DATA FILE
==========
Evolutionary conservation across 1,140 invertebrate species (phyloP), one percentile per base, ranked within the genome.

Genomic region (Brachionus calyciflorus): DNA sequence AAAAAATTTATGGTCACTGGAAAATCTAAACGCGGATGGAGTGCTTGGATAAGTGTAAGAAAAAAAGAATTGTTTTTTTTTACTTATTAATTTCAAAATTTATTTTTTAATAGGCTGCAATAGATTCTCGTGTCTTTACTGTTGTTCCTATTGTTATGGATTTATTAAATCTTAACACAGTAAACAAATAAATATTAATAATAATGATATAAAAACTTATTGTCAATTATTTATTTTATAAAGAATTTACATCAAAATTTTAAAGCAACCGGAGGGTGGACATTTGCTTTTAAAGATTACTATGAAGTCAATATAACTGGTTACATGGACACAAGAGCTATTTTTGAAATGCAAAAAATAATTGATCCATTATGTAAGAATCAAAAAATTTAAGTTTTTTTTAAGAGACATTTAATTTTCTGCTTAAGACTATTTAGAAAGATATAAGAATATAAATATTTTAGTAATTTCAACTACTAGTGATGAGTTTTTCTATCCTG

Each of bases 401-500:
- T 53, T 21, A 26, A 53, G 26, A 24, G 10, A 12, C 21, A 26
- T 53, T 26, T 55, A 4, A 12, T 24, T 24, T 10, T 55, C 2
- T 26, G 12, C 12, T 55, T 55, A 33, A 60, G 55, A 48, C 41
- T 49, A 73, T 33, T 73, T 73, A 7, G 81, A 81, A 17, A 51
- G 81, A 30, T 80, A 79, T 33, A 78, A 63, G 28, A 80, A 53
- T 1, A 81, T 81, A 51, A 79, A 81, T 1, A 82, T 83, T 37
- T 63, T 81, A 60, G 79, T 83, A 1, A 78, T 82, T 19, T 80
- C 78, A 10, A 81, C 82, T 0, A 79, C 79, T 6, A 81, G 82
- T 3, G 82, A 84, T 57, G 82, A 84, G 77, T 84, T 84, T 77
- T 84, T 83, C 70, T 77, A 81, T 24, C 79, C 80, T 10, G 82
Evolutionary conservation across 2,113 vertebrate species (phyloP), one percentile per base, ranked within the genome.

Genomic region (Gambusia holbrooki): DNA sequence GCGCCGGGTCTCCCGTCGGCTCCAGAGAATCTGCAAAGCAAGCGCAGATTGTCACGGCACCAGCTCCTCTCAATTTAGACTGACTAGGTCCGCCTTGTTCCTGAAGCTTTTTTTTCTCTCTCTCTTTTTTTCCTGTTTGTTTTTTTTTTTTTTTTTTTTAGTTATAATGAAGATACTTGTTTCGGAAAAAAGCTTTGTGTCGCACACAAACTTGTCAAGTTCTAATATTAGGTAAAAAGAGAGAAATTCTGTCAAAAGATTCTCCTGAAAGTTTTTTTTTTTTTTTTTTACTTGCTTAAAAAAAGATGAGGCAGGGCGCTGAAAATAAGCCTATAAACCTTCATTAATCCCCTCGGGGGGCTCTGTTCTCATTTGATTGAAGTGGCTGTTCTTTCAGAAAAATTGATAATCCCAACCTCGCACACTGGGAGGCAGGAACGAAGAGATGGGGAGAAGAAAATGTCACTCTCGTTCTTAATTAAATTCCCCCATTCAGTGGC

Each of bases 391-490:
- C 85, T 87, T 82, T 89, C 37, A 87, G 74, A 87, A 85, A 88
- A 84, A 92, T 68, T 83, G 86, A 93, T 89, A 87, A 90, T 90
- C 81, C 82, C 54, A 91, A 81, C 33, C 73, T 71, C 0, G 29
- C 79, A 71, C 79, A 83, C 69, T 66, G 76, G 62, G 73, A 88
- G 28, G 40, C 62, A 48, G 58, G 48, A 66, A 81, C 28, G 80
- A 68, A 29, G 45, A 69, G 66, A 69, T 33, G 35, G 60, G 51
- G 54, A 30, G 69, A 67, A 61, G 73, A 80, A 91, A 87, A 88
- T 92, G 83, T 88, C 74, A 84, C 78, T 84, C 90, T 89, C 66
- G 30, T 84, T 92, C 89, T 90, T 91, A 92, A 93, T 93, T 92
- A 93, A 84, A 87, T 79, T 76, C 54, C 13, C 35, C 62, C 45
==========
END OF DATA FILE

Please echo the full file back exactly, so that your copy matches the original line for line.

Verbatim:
Evolutionary conservation across 1,140 invertebrate species (phyloP), one percentile per base, ranked within the genome.

Genomic region (Brachionus calyciflorus): DNA sequence AAAAAATTTATGGTCACTGGAAAATCTAAACGCGGATGGAGTGCTTGGATAAGTGTAAGAAAAAAAGAATTGTTTTTTTTTACTTATTAATTTCAAAATTTATTTTTTAATAGGCTGCAATAGATTCTCGTGTCTTTACTGTTGTTCCTATTGTTATGGATTTATTAAATCTTAACACAGTAAACAAATAAATATTAATAATAATGATATAAAAACTTATTGTCAATTATTTATTTTATAAAGAATTTACATCAAAATTTTAAAGCAACCGGAGGGTGGACATTTGCTTTTAAAGATTACTATGAAGTCAATATAACTGGTTACATGGACACAAGAGCTATTTTTGAAATGCAAAAAATAATTGATCCATTATGTAAGAATCAAAAAATTTAAGTTTTTTTTAAGAGACATTTAATTTTCTGCTTAAGACTATTTAGAAAGATATAAGAATATAAATATTTTAGTAATTTCAACTACTAGTGATGAGTTTTTCTATCCTG

Each of bases 401-500:
- T 53, T 21, A 26, A 53, G 26, A 24, G 10, A 12, C 21, A 26
- T 53, T 26, T 55, A 4, A 12, T 24, T 24, T 10, T 55, C 2
- T 26, G 12, C 12, T 55, T 55, A 33, A 60, G 55, A 48, C 41
- T 49, A 73, T 33, T 73, T 73, A 7, G 81, A 81, A 17, A 51
- G 81, A 30, T 80, A 79, T 33, A 78, A 63, G 28, A 80, A 53
- T 1, A 81, T 81, A 51, A 79, A 81, T 1, A 82, T 83, T 37
- T 63, T 81, A 60, G 79, T 83, A 1, A 78, T 82, T 19, T 80
- C 78, A 10, A 81, C 82, T 0, A 79, C 79, T 6, A 81, G 82
- T 3, G 82, A 84, T 57, G 82, A 84, G 77, T 84, T 84, T 77
- T 84, T 83, C 70, T 77, A 81, T 24, C 79, C 80, T 10, G 82
Evolutionary conservation across 2,113 vertebrate species (phyloP), one percentile per base, ranked within the genome.

Genomic region (Gambusia holbrooki): DNA sequence GCGCCGGGTCTCCCGTCGGCTCCAGAGAATCTGCAAAGCAAGCGCAGATTGTCACGGCACCAGCTCCTCTCAATTTAGACTGACTAGGTCCGCCTTGTTCCTGAAGCTTTTTTTTCTCTCTCTCTTTTTTTCCTGTTTGTTTTTTTTTTTTTTTTTTTTAGTTATAATGAAGATACTTGTTTCGGAAAAAAGCTTTGTGTCGCACACAAACTTGTCAAGTTCTAATATTAGGTAAAAAGAGAGAAATTCTGTCAAAAGATTCTCCTGAAAGTTTTTTTTTTTTTTTTTTACTTGCTTAAAAAAAGATGAGGCAGGGCGCTGAAAATAAGCCTATAAACCTTCATTAATCCCCTCGGGGGGCTCTGTTCTCATTTGATTGAAGTGGCTGTTCTTTCAGAAAAATTGATAATCCCAACCTCGCACACTGGGAGGCAGGAACGAAGAGATGGGGAGAAGAAAATGTCACTCTCGTTCTTAATTAAATTCCCCCATTCAGTGGC

Each of bases 391-490:
- C 85, T 87, T 82, T 89, C 37, A 87, G 74, A 87, A 85, A 88
- A 84, A 92, T 68, T 83, G 86, A 93, T 89, A 87, A 90, T 90
- C 81, C 82, C 54, A 91, A 81, C 33, C 73, T 71, C 0, G 29
- C 79, A 71, C 79, A 83, C 69, T 66, G 76, G 62, G 73, A 88
- G 28, G 40, C 62, A 48, G 58, G 48, A 66, A 81, C 28, G 80
- A 68, A 29, G 45, A 69, G 66, A 69, T 33, G 35, G 60, G 51
- G 54, A 30, G 69, A 67, A 61, G 73, A 80, A 91, A 87, A 88
- T 92, G 83, T 88, C 74, A 84, C 78, T 84, C 90, T 89, C 66
- G 30, T 84, T 92, C 89, T 90, T 91, A 92, A 93, T 93, T 92
- A 93, A 84, A 87, T 79, T 76, C 54, C 13, C 35, C 62, C 45